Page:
Dock to stock begins when the warehouse receives the goods at the loading dock and ends once they have been stored on the racks

Dock to stock: efficiency starts at the loading dock

26 Mar 2021

How much time do you need to store goods that have just arrived at the warehouse? This process, known as dock to stock, pertains to all operations involved between the receipt and storage of the merchandise. Optimising this is the first step towards having efficient logistics operations.

In this article, we’ll analyse the importance of dock to stock and the phases that make it up. We’ll also explain how to automate this process as much as possible, thus, cutting down on cycle times.

What is dock to stock?

Dock to stock refers to the process that begins when the warehouse receives goods at the loading docks and ends once they have been stored on the racks. This operation encompasses a series of phases that determine the warehouse’s efficiency.

Among them, the most complex is stock management, which includes the validation and inclusion of new products in the inventory. These days, in fact, most installations use a WMS (warehouse management system) to speed up this operation.

But how long should it take a warehouse to store goods on the racks after receiving them? According to data from the American Productivity Quality Center (APQC), the most competent warehouses devote less than four hours to the dock-to-stock process, while other logistics centres need up to 48 hours.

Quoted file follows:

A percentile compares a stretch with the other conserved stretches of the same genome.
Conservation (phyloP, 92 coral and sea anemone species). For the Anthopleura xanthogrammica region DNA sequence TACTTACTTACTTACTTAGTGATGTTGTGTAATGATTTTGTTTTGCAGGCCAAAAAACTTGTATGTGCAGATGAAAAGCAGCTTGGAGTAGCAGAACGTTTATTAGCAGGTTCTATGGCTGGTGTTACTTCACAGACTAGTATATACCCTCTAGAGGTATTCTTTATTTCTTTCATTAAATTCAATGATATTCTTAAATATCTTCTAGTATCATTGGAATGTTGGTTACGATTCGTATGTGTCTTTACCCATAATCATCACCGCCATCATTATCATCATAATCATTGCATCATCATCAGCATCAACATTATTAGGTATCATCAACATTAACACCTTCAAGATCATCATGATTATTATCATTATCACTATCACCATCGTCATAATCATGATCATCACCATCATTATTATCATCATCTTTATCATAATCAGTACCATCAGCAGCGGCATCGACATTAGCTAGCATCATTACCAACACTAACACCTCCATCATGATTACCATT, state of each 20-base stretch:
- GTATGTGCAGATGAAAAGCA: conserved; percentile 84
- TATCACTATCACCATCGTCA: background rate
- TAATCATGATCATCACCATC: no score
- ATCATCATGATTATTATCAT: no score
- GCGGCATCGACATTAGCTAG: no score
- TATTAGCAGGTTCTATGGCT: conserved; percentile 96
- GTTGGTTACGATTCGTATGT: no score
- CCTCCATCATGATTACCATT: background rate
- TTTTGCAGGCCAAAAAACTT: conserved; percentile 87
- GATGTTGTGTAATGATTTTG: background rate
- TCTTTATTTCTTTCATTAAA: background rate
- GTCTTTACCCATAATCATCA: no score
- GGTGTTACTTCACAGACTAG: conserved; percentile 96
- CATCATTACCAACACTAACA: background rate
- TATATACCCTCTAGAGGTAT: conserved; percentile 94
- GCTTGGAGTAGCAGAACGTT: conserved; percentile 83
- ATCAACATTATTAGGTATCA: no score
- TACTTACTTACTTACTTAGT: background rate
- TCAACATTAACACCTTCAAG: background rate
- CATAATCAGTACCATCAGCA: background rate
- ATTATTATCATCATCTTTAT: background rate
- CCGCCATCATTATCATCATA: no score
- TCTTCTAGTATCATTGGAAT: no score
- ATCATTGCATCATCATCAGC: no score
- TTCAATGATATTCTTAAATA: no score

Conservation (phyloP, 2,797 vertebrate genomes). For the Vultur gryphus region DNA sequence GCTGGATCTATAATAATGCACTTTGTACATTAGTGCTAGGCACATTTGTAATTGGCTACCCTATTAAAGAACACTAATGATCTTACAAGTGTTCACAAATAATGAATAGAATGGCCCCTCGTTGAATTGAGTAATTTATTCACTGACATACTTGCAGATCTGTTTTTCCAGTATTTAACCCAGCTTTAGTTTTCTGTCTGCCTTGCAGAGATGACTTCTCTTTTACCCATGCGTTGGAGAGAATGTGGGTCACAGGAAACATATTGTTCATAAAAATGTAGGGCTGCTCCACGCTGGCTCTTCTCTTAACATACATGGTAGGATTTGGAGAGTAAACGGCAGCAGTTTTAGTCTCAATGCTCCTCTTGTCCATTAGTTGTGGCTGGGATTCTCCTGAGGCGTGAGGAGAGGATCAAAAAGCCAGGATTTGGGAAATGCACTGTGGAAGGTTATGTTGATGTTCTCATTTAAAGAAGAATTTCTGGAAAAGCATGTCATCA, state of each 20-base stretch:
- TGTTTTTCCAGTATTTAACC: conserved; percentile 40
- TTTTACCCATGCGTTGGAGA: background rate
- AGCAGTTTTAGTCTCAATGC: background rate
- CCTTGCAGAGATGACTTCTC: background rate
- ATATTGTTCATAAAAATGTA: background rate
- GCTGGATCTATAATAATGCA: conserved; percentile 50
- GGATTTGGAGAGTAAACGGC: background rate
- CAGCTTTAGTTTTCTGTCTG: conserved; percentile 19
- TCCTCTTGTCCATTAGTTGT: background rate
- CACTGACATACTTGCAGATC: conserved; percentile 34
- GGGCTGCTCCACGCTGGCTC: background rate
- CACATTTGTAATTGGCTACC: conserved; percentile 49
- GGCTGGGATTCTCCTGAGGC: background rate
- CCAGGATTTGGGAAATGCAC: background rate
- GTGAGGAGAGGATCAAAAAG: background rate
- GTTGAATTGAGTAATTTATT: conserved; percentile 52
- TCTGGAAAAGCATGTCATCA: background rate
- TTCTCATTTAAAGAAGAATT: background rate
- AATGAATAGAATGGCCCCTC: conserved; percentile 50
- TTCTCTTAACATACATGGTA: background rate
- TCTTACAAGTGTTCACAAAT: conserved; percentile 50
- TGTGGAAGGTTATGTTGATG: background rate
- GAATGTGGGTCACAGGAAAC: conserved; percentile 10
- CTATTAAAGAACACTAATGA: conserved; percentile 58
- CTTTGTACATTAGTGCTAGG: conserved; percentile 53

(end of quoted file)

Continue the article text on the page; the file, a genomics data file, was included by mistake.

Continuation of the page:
Dock-to-stock procedure

These are the internal operations directly involved from the time a warehouse receives the merchandise at the docks until they are stored on the racks:

  • Receipt: lorries carrying goods from production plants or suppliers arrive at the loading docks. The pallets are unloaded from the vehicles and temporarily placed on the floor.
  • Goods validation: workers check to ensure that the supplier or production centre has sent the items in the correct quantities and that they are in proper condition. Likewise, they verify that the goods meet the physical specifications stipulated.
  • Updating of stock: all materials received must be entered into the warehouse inventory.
  • Storage: the goods are placed on the unit load (pallet, box, or container) and deposited in the relevant storage system, taking into account stock turnover criteria.